Articles on Friday essay

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Ishtar (on right) comes to Sargon, who would later become one of the great kings of Mesopotamia. Edwin J. Prittie, The story of the greatest nations, 1913

Friday essay: the legend of Ishtar, first goddess of love and war

Love, it is said, is a battlefield, and it was no more so than for the first goddess of love and war, Ishtar. Her legend has influenced cultural archetypes from Aphrodite to Wonder Woman.
A parade in St Petersburg last year celebrating Bloomsday, the day on which Ulysses is set. Shutterstock

Friday essay: the wonder of Joyce’s Ulysses

Around the world today, fans of James Joyce's Ulysses will celebrate Bloomsday. This experimental novel can be bewildering to read, but for those who persist, it is a 'feast' of a book.
90s sister Sophie Lee in Patricia Piccinini’s Psychogeography 1996, printed 1998. from the Psycho series 1996. National Gallery of Victoria, Melbourne Purchased through The Art Foundation of Victoria with the assistance of Optus Communications Pty Limited, Member, 1998 (1998.252) © Patricia Piccinini

Friday essay: the 90s – why you had to be there

The 1990s was once the forgotten decade of the 20th century but no longer.
Sarah and Olive Kanake read one of the new breed of girl-power picture books. Miriam Ackroyd from Life is Beautiful Photography

Friday essay: the feminist picture book revolution

The lack of strong female characters in children's picture books is oft-lamented. But a new crop of books invites girls to write themselves into history.
Queen Elizabeth II meets with Australian Defence Force personnel and veterans at the Australian War Memorial in 2011. Graham Tidy/AAP

Friday essay: King, Queen and country – will Anzac thwart republicanism?

As Australians once found spiritual communion through allegiance to the British monarch, they find similar virtues in Anzac today. Can the republican movement connect with a large enough number of people in a similar way?
Augustin Burdet (engraver) French active (19th century) Victor Marie Picot (after) Cupid and Psyche (c. 1817) engraving. 39.9 x 49.2 cm (image), 49.4 x 57.5 cm (sheet) National Gallery of Victoria, Melbourne Felton Bequest, 1927 (3506-3)

Friday essay: finding spaces for love

In early modern times, wooing happened at balls and markets and in churches; while sex was obtained in bathhouses, inns, brothels and alleyways. Art tells the story.
Penny Gulliver wrote to Germaine Greer several times over two decades. University of Melbourne Archives, Germaine Greer Archive, 2014.0042.00350, Correspondence with Penny Gulliver

Friday essay: reading Germaine Greer’s mail

Fifty years of correspondence is stored at the Germaine Greer archive. It ranges across topics as diverse as US politics, grassroots feminism, gardening and Queen Victoria's underpants.
Jazmina Cininas, Christina sleeps on both sides of Grandma’s bed, 2010. Reduction linocut 52.8 x 71.8cm.

Friday essay: the female werewolf and her shaggy suffragette sisters

From witch-hunts to the suffragettes, belief in womanly werewolfs has flourished at times when the female gender was under threat. But in contemporary fiction, film and art, werewolf lore is evolving in surprising ways.
Marcoo was a 1.4 kilotonne ground-level nuclear test carried out at Maralinga in 1956. The contaminated debris was buried at this site in the 1967 clean-up known as Operation Brumby. Author provided

Friday essay: trace fossils – the silence of Ediacara, the shadow of uranium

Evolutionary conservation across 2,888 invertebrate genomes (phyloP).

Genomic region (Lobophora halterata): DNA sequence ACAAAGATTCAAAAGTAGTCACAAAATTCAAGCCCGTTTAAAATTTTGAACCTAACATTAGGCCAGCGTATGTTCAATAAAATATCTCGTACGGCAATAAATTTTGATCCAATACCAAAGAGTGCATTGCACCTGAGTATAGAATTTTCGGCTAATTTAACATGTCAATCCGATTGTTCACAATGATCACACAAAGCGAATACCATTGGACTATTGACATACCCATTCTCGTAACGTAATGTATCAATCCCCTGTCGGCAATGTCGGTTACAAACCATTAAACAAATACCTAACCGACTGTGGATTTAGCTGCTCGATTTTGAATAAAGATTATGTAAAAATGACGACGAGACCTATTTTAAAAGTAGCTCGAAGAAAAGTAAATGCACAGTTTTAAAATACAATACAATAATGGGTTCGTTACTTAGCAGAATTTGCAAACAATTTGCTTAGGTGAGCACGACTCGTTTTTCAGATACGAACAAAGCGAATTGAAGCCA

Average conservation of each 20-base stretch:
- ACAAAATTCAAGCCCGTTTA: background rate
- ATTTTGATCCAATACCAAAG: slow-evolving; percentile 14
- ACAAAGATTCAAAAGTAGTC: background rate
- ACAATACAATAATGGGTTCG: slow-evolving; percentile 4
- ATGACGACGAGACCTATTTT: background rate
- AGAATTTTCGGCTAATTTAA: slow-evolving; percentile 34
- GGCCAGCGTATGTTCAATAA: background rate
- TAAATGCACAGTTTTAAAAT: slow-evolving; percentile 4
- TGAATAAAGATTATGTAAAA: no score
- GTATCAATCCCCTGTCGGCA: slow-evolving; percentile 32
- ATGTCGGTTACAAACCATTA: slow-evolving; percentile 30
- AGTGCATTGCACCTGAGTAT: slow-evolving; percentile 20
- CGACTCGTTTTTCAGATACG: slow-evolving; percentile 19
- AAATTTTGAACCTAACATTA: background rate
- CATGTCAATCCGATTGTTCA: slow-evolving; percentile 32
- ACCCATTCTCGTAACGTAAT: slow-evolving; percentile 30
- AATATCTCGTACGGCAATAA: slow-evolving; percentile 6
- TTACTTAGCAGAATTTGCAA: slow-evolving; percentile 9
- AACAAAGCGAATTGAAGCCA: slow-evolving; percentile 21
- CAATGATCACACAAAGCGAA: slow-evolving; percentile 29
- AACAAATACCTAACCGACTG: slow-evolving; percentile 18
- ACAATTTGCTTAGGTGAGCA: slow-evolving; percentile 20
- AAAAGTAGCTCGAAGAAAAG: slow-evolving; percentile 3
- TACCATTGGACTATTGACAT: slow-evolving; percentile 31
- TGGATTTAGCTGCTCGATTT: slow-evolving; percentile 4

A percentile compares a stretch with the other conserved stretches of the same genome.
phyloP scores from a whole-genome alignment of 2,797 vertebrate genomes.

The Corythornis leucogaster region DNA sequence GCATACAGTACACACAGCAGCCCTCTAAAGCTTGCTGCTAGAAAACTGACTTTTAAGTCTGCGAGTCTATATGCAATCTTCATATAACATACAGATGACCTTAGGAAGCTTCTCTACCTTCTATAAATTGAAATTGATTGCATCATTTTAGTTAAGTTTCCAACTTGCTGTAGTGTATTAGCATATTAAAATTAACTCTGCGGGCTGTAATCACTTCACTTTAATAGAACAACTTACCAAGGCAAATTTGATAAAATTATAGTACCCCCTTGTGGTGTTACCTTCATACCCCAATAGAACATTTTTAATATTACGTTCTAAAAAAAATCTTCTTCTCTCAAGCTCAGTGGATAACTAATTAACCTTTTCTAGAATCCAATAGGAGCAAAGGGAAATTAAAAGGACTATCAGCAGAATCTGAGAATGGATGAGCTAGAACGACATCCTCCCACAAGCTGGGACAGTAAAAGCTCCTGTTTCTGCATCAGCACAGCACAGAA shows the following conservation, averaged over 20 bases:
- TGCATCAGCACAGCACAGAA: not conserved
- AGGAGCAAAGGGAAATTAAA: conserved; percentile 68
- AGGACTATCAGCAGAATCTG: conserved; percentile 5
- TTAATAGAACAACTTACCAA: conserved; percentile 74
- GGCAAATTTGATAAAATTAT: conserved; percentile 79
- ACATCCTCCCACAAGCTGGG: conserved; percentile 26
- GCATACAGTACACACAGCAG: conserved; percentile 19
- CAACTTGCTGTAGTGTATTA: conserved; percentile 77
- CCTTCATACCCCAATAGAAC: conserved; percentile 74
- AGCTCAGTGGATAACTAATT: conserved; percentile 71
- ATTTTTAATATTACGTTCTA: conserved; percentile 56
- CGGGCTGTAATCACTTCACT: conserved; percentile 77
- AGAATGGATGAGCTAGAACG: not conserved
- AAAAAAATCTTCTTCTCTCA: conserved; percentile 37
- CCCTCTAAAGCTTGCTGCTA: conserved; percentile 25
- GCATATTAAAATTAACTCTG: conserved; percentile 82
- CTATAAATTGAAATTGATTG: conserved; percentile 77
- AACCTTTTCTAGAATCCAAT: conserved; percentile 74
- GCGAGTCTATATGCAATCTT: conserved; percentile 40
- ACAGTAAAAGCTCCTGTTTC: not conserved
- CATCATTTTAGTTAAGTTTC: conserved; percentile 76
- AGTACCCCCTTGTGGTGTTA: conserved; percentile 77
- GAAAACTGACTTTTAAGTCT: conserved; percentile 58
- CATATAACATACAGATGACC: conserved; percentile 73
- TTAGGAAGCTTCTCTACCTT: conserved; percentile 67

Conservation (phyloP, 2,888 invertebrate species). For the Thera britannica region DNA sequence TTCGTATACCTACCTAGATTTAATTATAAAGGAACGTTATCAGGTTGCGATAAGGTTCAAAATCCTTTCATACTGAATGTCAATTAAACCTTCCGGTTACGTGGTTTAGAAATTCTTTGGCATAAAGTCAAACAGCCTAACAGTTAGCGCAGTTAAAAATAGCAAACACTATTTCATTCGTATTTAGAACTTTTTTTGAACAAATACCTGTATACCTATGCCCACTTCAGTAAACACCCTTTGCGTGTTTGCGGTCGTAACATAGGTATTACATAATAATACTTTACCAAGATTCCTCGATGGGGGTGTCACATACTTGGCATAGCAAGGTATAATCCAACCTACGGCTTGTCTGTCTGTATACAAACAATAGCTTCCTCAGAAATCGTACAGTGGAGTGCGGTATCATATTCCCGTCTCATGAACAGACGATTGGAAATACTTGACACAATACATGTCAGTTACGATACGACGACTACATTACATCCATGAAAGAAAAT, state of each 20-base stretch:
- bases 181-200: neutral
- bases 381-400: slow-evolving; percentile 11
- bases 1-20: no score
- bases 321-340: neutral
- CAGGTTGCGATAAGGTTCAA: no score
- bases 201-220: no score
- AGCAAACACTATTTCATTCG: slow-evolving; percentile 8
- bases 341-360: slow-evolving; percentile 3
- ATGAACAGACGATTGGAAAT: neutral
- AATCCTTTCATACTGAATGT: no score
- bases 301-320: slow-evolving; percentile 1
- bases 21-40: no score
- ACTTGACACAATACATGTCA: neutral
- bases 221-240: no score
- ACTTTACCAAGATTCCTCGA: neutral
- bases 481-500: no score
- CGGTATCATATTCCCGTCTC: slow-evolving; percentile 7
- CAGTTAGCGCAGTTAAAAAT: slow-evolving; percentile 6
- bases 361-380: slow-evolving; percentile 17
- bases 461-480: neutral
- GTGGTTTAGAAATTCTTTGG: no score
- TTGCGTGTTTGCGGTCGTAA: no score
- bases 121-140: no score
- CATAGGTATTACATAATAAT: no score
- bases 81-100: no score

History is writ large in the remote areas around Woomera and the Nullarbor: from the fossils of microscopic, cell-like creatures to ancient stone tools to the deitrus of rocket tests and the painful legacy of the Maralinga atomic blasts.
Poets are drawn to the time between seasons and to the time when both death and life, endings and beginnings, merge into each other and confuse us. Annie Spratt/Unsplash

Friday essay: Christmas poetry – a reflection

The beauty and delicacy of the Christmas story become in our consumerist hands a recipe for crassness and sentimentality. No surprise then, that poets are drawn to try to rescue it.
We need women to participate equally in science fiction’s conversations about humanity’s future. MsSaraKelly

Friday essay: science fiction’s women problem

Science fiction is a popular and lucrative genre – but most authors are men and relatable female characters are sadly lacking. Given this entrenched sexism, it's time for publishers to take affirmative action.
A doll lies in the ghost town of Pripyat, abandoned since the nearby Chernobyl power plant suffered a catastrophic meltdown in 1986. Henrik Ismarker/Flickr

Friday essay: Svetlana Alexeviech didn’t make it to the Royal Commission

The Royal Commission into Institutional Responses to Child Sex Abuse has documented heart-rending testimonies and elicited shattering revelations. But how does a society witness itself failing at its most fundamental duty?
Gurindji ranger Ursula Chubb pays her respects to ancestors killed in the early 1900s at Blackfella Creek, where children were tied with wire and dragged by horses, and adults were shot as they fled. They were buried under rocks where they fell. Brenda L Croft, from Yijarni

Friday essay: the untold story behind the 1966 Wave Hill Walk-Off

The Gurindji people of the Northern Territory made history 50 years ago by standing up for their rights to land and better pay. But a new book reveals the deeper story behind the Wave Hill Walk-Off.
Aboriginal elder Max Eulo holds a baby in front of a sea of 70,000 multi-coloured paper hands at the Sydney Opera House in December 2000. David Gray/Reuters

Friday essay: reflections on the idea of a common humanity

Racism is again on the rise in many parts of the world. So is the dehumanisation of our enemies. What hope is there, then, for notions of a common humanity?

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